<p>Setting up localised circuits between nodes of Ranvier</p> Signup and view all the answers

What is the role of Sensory neurones?

<p>Transmit impulses from receptors to relay neurones in the CNS</p> Signup and view all the answers

What is the role of indoleacetic acid (IAA) in plants?

<p>Promoting cell growth and elongation</p> Signup and view all the answers

Which of the following structures in the eye controls the diameter of the pupil?

<p>Iris</p> Signup and view all the answers

What is the function of phytochrome in plants?

<p>Detecting changes in external light conditions</p> Signup and view all the answers

Which protein in the eye is responsible for converting dim light into an electrochemical impulse?

<p>Retinal</p> Signup and view all the answers

What is the main function of rods in the retina?

<p>Specializing in working under dim light conditions</p> Signup and view all the answers

What medical imaging technique assesses brain function through the visualisation of blood flow in brain capillaries?

<p>Functional magnetic resonance imaging (fMRI)</p> Signup and view all the answers

In which system is acetylcholine used as a neurotransmitter?

<p>Parasympathetic nervous system</p> Signup and view all the answers

During which critical period is exposure to various visual stimuli vital for the full development of neuronal connections?

<p>Infancy</p> Signup and view all the answers

Which neurotransmitter is associated with the brain's reward system?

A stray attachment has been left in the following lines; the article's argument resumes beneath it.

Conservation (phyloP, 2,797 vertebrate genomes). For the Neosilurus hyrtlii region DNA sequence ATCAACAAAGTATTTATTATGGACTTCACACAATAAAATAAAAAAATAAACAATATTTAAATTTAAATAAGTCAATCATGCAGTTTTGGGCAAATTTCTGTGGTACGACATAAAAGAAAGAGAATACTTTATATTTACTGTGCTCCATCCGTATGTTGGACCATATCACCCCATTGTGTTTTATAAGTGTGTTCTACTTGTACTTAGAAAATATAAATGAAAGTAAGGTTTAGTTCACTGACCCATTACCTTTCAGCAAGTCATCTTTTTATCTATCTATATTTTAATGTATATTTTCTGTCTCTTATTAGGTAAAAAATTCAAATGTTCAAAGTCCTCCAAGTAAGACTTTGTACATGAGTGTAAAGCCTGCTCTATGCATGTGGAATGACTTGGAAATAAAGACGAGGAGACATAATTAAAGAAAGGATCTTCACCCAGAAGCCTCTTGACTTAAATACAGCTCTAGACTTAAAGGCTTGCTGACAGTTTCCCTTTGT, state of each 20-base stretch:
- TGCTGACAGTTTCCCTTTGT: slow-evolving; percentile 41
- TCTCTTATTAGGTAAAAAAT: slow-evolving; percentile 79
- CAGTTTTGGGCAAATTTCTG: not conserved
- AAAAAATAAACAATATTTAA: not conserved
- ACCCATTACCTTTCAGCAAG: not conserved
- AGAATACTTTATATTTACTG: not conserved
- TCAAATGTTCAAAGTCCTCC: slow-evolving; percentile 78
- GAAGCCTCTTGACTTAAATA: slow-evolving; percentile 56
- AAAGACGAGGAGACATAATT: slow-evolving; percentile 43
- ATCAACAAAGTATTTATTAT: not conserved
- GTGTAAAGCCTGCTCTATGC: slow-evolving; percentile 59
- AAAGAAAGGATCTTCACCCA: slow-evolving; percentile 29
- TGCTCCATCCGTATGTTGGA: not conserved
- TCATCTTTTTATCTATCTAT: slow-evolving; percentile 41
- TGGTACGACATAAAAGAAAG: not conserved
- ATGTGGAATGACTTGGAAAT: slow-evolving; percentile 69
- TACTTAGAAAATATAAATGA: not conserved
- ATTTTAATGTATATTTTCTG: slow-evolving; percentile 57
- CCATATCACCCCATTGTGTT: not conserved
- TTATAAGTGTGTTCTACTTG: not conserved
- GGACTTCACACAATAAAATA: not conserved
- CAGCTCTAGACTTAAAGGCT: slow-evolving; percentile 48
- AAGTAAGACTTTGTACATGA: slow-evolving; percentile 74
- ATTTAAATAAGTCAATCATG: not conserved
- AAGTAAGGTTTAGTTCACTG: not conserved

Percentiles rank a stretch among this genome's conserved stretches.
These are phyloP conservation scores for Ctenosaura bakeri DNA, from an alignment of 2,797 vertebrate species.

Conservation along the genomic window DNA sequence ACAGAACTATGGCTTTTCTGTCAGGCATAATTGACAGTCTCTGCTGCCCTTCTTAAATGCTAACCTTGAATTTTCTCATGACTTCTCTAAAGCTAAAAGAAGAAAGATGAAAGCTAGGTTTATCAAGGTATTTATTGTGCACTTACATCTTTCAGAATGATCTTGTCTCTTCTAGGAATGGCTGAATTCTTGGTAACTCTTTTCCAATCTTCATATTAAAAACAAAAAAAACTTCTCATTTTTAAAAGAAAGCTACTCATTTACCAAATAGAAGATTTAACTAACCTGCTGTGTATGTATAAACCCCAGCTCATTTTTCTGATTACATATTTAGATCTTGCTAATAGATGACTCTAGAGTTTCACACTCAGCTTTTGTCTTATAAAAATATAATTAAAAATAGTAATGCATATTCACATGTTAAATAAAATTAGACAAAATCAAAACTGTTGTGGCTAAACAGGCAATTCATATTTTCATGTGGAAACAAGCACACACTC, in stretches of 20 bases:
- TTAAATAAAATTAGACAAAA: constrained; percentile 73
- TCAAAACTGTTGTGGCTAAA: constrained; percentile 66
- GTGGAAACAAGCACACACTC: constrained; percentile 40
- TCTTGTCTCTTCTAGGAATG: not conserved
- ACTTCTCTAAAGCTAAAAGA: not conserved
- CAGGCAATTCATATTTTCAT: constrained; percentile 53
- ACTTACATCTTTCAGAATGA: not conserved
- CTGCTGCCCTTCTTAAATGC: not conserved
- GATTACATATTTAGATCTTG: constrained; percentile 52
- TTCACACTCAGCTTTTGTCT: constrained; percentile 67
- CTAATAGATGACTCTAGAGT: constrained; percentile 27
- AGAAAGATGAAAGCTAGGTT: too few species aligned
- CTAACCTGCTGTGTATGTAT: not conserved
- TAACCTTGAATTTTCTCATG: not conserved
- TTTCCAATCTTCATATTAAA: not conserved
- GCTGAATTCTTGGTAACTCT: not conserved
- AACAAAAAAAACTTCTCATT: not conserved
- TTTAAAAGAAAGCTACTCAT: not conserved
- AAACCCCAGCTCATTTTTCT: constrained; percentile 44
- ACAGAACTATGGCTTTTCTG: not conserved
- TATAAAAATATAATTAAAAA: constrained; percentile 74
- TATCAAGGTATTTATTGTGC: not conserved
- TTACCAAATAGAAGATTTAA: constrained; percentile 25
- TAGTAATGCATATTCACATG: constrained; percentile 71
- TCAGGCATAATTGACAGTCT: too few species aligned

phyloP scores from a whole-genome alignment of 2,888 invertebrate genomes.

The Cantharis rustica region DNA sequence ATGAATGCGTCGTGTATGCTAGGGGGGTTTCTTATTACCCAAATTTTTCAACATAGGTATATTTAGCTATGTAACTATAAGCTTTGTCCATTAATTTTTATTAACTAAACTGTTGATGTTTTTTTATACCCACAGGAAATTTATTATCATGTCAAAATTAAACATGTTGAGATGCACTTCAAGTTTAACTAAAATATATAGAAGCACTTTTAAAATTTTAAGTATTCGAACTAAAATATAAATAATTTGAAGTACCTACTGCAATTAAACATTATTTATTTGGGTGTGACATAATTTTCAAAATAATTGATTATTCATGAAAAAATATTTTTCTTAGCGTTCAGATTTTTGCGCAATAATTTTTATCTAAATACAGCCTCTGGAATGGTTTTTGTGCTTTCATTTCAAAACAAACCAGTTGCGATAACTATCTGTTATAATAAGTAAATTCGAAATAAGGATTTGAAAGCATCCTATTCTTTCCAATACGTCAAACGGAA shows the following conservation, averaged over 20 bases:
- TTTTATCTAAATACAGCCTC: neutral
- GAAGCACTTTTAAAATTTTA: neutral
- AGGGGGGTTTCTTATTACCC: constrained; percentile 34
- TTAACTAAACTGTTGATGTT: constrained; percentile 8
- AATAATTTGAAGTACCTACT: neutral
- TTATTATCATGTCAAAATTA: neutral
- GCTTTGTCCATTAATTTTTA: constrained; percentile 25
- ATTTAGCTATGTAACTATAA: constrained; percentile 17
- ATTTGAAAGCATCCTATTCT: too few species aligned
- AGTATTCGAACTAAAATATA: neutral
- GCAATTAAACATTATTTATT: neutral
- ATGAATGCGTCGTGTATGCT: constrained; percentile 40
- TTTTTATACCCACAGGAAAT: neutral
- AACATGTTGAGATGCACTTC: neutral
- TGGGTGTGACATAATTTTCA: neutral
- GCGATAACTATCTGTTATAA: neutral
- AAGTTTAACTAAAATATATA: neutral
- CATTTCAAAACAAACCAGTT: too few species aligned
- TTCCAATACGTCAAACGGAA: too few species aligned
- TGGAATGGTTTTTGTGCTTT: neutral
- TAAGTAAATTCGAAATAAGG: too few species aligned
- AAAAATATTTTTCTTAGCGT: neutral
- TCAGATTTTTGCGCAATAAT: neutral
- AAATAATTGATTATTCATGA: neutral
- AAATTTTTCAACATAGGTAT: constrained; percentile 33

<p>Dopamine</p> Signup and view all the answers

Which neurodegenerative disease affects dopamine-secreting neurons and causes a decrease in motor functions?

<p>Parkinson's disease</p> Signup and view all the answers

What effect is observed when animals gradually stop responding to a stimulus after repeated exposure?

<p>Habituation</p> Signup and view all the answers

Which neurotransmitter is involved in signaling pathways related to happiness and mood regulation?

<p>Serotonin</p> Signup and view all the answers

Study Notes

Neural Structure and Function

  • A sensory neurone transmits impulses from receptors to relay neurones in the CNS.
  • A relay neurone exists in the CNS and connects sensory neurones with motor neurones.
  • A motor neurone transmits impulses from the CNS to effectors.
  • Dendrons are extensions from a nerve cell that carry impulses towards the cell body.
  • Axons are extensions from a nerve cell that carry impulses away from the cell body.
  • Schwann cells form the myelin sheath around nerve cells in the peripheral nervous system.
  • Myelination is the formation of a myelin sheath around nerve cells by Schwann cells.

Neural Signaling

  • A stimulus is a change in internal or external conditions which brings about a response.